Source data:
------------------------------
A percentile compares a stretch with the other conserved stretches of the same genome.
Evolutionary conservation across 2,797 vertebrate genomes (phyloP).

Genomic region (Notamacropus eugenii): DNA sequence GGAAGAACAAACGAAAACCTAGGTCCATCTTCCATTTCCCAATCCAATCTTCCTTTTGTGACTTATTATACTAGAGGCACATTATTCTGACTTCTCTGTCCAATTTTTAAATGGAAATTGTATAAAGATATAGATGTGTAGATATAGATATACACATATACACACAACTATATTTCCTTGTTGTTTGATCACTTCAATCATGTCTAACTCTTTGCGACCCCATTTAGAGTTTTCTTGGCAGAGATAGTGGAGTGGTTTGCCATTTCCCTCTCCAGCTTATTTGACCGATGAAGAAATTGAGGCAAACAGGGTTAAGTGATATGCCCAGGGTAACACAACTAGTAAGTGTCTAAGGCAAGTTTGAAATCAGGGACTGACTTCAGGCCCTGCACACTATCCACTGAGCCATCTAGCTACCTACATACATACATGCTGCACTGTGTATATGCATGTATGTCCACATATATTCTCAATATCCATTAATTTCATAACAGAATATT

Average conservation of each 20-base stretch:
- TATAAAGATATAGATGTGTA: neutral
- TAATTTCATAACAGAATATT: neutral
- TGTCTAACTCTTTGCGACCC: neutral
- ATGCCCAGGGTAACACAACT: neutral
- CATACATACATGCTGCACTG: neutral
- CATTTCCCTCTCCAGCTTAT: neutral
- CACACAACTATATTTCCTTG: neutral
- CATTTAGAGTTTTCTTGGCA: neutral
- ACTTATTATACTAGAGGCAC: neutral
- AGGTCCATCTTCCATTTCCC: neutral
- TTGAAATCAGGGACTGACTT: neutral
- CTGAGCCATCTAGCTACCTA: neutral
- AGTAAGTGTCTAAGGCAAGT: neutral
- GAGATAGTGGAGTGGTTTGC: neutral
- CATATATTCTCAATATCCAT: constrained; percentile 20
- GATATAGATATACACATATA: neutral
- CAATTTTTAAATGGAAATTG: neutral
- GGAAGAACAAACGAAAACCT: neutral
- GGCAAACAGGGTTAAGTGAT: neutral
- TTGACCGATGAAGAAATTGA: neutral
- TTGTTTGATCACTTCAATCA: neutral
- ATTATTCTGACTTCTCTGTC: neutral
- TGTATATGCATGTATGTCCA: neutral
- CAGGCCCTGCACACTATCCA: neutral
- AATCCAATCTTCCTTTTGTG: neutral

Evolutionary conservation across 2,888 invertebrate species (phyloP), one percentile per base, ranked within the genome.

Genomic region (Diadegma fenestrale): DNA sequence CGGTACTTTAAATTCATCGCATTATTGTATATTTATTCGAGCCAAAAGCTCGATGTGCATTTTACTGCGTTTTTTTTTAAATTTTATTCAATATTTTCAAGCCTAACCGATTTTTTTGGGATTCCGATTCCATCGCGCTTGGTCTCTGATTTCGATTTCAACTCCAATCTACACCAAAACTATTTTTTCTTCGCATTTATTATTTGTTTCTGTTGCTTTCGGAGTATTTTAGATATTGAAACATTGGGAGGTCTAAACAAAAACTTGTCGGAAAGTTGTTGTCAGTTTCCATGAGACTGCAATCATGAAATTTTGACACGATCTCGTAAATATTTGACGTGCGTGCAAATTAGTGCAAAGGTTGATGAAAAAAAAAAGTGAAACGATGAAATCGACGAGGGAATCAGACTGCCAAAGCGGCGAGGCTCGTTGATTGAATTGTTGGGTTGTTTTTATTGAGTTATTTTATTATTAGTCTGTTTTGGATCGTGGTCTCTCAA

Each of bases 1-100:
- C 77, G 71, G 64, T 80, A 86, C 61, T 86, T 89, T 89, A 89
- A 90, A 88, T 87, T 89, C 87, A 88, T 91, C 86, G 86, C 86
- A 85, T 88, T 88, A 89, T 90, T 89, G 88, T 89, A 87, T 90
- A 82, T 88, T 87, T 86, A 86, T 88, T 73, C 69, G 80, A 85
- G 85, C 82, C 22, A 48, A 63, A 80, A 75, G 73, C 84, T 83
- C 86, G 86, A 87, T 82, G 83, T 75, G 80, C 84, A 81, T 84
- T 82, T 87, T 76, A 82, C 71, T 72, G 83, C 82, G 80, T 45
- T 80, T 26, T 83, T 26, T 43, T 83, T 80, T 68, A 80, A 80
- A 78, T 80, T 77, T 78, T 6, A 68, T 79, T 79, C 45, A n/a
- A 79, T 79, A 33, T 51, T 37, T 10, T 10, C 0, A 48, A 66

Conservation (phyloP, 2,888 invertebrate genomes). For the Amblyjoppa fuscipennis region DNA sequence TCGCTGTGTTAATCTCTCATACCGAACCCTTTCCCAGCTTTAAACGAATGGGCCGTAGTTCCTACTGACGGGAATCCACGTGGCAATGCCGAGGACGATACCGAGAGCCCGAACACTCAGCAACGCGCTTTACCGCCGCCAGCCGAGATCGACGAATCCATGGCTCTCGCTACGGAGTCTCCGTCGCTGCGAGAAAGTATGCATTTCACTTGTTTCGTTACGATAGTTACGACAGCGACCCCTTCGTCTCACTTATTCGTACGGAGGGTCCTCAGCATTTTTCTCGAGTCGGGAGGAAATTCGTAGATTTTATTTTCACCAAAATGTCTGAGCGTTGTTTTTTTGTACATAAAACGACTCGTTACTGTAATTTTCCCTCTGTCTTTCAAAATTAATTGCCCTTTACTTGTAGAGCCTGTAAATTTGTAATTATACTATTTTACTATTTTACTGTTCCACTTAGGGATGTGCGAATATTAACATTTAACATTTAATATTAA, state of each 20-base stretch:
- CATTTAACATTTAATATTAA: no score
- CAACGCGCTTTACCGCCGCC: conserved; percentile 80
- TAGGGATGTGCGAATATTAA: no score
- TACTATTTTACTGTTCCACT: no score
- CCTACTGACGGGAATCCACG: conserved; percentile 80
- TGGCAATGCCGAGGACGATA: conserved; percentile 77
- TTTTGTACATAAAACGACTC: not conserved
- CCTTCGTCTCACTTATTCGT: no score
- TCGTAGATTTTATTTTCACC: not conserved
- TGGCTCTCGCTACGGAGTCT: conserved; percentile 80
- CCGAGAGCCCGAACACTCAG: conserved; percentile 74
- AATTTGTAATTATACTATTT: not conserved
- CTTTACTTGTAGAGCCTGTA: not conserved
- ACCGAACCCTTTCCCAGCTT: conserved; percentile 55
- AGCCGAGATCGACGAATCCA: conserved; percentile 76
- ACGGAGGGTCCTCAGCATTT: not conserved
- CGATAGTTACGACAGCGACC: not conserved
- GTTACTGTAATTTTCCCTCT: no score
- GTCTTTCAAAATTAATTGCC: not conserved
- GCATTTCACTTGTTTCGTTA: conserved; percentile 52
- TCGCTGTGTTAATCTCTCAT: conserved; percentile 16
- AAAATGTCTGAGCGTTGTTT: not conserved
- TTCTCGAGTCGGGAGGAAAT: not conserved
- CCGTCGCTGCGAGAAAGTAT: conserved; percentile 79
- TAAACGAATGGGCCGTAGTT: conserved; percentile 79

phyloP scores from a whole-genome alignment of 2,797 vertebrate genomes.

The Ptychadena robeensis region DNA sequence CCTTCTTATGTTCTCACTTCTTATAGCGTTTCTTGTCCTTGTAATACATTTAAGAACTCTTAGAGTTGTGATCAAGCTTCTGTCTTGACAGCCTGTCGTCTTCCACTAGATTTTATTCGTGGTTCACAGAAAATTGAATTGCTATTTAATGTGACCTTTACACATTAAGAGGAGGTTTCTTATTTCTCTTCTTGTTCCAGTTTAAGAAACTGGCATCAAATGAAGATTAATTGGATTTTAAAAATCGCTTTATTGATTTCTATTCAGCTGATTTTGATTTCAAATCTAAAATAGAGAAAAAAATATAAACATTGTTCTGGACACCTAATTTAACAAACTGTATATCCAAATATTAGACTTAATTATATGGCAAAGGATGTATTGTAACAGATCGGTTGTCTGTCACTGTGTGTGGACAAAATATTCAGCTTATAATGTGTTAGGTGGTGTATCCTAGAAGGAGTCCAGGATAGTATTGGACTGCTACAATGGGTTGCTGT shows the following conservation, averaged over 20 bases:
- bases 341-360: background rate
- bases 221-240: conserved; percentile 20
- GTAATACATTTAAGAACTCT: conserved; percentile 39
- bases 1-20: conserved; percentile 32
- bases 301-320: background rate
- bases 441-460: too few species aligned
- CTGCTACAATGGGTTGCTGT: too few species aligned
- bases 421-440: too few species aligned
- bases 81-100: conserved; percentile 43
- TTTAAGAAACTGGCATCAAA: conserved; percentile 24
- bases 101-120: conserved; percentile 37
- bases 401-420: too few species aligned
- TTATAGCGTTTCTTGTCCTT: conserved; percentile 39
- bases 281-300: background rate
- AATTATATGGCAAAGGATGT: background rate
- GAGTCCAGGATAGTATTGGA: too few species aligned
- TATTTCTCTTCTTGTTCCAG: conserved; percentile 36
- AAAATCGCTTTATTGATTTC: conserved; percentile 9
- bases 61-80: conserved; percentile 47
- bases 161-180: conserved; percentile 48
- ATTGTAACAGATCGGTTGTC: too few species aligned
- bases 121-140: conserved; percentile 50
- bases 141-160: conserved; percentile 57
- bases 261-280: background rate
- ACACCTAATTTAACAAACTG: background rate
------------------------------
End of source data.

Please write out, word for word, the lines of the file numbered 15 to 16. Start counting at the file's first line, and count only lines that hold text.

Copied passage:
- TTGAAATCAGGGACTGACTT: neutral
- CTGAGCCATCTAGCTACCTA: neutral